Final Reflection
     After twenty years of teaching middle school for San Diego Unified I was wilting.  District mandates and the pressures of high stake testing had made me second guess my educational philosophy and chipped away at my morale.  Was I one of those burned out teachers you hear kids and parents talk about?  Was I saying things like, “When I was a kid…  Coincidentally, at this time, an email appeared in every staff members’ mailbox with the subject line, “High Tech High Graduate School of Education.”  I could have easily deleted the message without reading it, but the words “High Tech High” jumped out at me and I double clicked to open.  As a neighbor to the school, I had heard that High Tech High was an alternative to traditional schools, and maybe, just maybe, this would offer the tune-up I felt I so desperately needed to get my groove back.   As I look back at some of the application pieces I submitted I see this clearly.  In one piece I wrote, “I believe that this program will provide me with the fuel I need to keep my passion as an educator alive and kicking.  It will also be an oh so important weekly immune booster against the plague of complacency.  All I have ever wanted to do is teach and I believe the HTH GE courses will renew my dedication to the profession and to my future students.”  Two years later, I can firmly say that the Teacher Leadership Program of High Tech High Graduate School of Education has kept me from wilting.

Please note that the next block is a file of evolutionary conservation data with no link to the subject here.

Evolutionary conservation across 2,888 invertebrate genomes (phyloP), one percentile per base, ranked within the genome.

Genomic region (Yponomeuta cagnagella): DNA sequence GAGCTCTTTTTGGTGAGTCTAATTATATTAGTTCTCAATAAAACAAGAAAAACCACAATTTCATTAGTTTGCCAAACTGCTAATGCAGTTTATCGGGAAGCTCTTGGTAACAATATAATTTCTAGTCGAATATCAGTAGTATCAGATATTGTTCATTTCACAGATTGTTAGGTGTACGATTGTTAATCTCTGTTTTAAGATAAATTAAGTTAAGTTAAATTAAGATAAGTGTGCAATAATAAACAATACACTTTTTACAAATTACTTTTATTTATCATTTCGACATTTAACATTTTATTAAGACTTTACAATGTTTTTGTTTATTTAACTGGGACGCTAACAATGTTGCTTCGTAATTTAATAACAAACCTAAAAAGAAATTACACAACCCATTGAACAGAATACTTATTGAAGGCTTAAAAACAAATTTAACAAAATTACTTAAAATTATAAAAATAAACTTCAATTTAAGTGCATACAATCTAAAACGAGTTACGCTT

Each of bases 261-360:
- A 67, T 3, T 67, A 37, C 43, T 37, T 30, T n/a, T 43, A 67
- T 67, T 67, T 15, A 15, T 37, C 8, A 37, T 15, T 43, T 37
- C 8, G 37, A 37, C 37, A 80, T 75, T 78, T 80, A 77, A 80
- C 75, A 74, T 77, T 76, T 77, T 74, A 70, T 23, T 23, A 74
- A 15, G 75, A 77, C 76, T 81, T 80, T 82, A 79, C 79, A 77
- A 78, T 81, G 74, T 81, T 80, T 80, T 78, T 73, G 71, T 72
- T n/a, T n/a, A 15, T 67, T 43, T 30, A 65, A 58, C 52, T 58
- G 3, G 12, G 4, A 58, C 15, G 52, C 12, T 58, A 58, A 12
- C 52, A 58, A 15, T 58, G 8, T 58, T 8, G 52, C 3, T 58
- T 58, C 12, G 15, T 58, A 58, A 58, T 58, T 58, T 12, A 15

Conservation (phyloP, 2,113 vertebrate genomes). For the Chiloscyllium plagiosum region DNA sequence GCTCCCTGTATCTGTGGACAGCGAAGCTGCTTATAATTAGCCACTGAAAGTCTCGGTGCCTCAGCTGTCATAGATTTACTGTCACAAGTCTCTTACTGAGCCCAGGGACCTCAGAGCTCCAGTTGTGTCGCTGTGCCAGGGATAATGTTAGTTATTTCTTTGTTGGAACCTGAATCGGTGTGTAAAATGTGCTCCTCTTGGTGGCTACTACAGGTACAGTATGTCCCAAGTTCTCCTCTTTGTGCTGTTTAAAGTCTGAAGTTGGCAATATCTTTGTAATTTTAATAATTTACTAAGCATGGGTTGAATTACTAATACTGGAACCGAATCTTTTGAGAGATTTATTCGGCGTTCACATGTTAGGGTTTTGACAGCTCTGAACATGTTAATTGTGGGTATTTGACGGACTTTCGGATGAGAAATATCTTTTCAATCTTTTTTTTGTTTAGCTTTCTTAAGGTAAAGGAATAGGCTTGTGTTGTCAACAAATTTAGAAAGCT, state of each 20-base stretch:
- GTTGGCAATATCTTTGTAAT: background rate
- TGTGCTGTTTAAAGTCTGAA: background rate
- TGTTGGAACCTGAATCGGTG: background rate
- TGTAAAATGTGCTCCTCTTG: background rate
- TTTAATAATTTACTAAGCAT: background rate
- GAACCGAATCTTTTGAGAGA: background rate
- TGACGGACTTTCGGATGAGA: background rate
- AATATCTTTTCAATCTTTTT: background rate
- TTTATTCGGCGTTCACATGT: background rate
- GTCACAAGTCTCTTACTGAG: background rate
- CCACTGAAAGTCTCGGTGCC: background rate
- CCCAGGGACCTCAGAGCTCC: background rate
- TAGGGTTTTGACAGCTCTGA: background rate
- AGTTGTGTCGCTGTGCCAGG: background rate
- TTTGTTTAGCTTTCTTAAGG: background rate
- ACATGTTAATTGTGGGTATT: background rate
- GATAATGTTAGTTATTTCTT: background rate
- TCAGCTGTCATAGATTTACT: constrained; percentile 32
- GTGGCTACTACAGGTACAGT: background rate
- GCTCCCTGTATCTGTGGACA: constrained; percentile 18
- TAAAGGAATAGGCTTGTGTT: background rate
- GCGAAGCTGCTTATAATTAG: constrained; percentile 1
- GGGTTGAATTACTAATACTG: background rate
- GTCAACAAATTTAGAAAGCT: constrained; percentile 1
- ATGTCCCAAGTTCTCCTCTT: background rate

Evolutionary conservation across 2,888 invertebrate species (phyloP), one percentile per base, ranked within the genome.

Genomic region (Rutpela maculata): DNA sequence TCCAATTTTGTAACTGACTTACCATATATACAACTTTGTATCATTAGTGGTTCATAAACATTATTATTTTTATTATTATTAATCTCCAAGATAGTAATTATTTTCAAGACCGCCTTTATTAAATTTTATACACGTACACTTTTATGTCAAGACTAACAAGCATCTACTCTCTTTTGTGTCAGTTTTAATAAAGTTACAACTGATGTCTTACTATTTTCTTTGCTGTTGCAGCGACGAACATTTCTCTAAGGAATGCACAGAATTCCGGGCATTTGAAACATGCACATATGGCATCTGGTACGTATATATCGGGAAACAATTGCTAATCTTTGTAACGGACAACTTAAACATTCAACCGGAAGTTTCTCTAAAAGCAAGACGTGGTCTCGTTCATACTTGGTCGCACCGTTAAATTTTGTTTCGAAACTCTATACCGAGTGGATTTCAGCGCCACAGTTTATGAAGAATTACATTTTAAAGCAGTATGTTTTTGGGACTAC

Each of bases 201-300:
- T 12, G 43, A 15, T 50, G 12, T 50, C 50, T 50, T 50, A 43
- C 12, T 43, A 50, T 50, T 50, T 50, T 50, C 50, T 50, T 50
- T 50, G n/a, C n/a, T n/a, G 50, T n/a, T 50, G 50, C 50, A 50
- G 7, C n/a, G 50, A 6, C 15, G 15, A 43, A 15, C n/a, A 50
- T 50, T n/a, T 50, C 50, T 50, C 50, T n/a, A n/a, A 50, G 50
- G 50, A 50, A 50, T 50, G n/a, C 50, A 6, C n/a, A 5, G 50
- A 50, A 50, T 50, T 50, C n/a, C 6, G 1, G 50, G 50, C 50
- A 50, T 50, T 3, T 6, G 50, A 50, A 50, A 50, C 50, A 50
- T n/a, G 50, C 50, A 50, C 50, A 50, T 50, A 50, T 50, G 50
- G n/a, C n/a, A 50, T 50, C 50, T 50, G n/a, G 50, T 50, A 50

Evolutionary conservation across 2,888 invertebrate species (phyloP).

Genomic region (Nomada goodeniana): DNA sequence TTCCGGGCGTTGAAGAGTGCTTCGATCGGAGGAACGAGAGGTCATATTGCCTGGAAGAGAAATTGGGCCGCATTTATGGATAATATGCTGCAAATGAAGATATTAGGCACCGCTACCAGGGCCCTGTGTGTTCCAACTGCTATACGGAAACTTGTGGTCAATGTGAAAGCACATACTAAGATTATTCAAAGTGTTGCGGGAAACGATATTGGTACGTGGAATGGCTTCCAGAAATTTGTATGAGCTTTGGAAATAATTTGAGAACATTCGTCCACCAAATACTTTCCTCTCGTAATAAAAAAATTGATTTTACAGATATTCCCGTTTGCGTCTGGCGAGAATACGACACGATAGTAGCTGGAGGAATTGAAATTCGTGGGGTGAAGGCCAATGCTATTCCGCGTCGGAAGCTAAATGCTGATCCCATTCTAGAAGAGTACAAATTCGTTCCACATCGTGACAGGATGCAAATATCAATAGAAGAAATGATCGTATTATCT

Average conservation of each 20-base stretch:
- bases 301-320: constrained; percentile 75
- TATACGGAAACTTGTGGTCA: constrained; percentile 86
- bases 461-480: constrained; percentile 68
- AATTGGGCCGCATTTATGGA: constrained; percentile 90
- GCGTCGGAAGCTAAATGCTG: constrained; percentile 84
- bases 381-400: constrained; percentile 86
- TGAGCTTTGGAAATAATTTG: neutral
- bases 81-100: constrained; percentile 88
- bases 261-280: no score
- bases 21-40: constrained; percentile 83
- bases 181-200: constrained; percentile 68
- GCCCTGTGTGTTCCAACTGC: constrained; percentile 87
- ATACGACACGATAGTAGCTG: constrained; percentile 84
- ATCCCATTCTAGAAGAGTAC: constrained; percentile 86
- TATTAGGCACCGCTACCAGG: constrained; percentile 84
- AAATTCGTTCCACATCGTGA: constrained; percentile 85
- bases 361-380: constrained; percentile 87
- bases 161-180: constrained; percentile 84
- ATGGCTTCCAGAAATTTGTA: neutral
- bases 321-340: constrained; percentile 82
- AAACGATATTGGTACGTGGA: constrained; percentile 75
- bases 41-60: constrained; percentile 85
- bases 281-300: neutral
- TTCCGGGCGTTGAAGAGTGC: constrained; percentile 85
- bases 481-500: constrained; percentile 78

There were many ideas I considered for an action research question, but what I always came back to was beautiful work.  I heard the words beautiful work the very first night of graduate school.  Stacey Caillier, Director of the Teacher Leadership Program of High Tech High Graduate School of Education, remarked to another GSE student that one of her passions was supporting others in their effort to do beautiful work.   When she said this, I thought to myself, “That’s what I want to do!”  The fatigue I was feeling as a teacher was due to battling a race of coverage, coverage, coverage and the result was that I wasn’t doing beautiful work with the treadmill of assignments I was dolling out.  My initial research question was:  How can I use critique to help students create beautiful work?  I was really interested in using the instructional and peer critique models Ron Berger writes about in his book An Ethic of Excellence (2003).  I was excited about this question, but during my Presentation of Learning after the first year of graduate school my panel probed me to think deeper.  Dean of the Graduate School of Education at High Tech High, Rob Riordan pointed out that critique was just one tool used to create beautiful work and that maybe what I was after was something much bigger, something called culture.  At first, this came as a shock to me.  I was married to my question.  Although I superficially understood Rob’s thinking, the word culture simulated cerebral hemorrhages in my psyche.  Culture?  What did that even mean?  I didn’t even know how to define that word.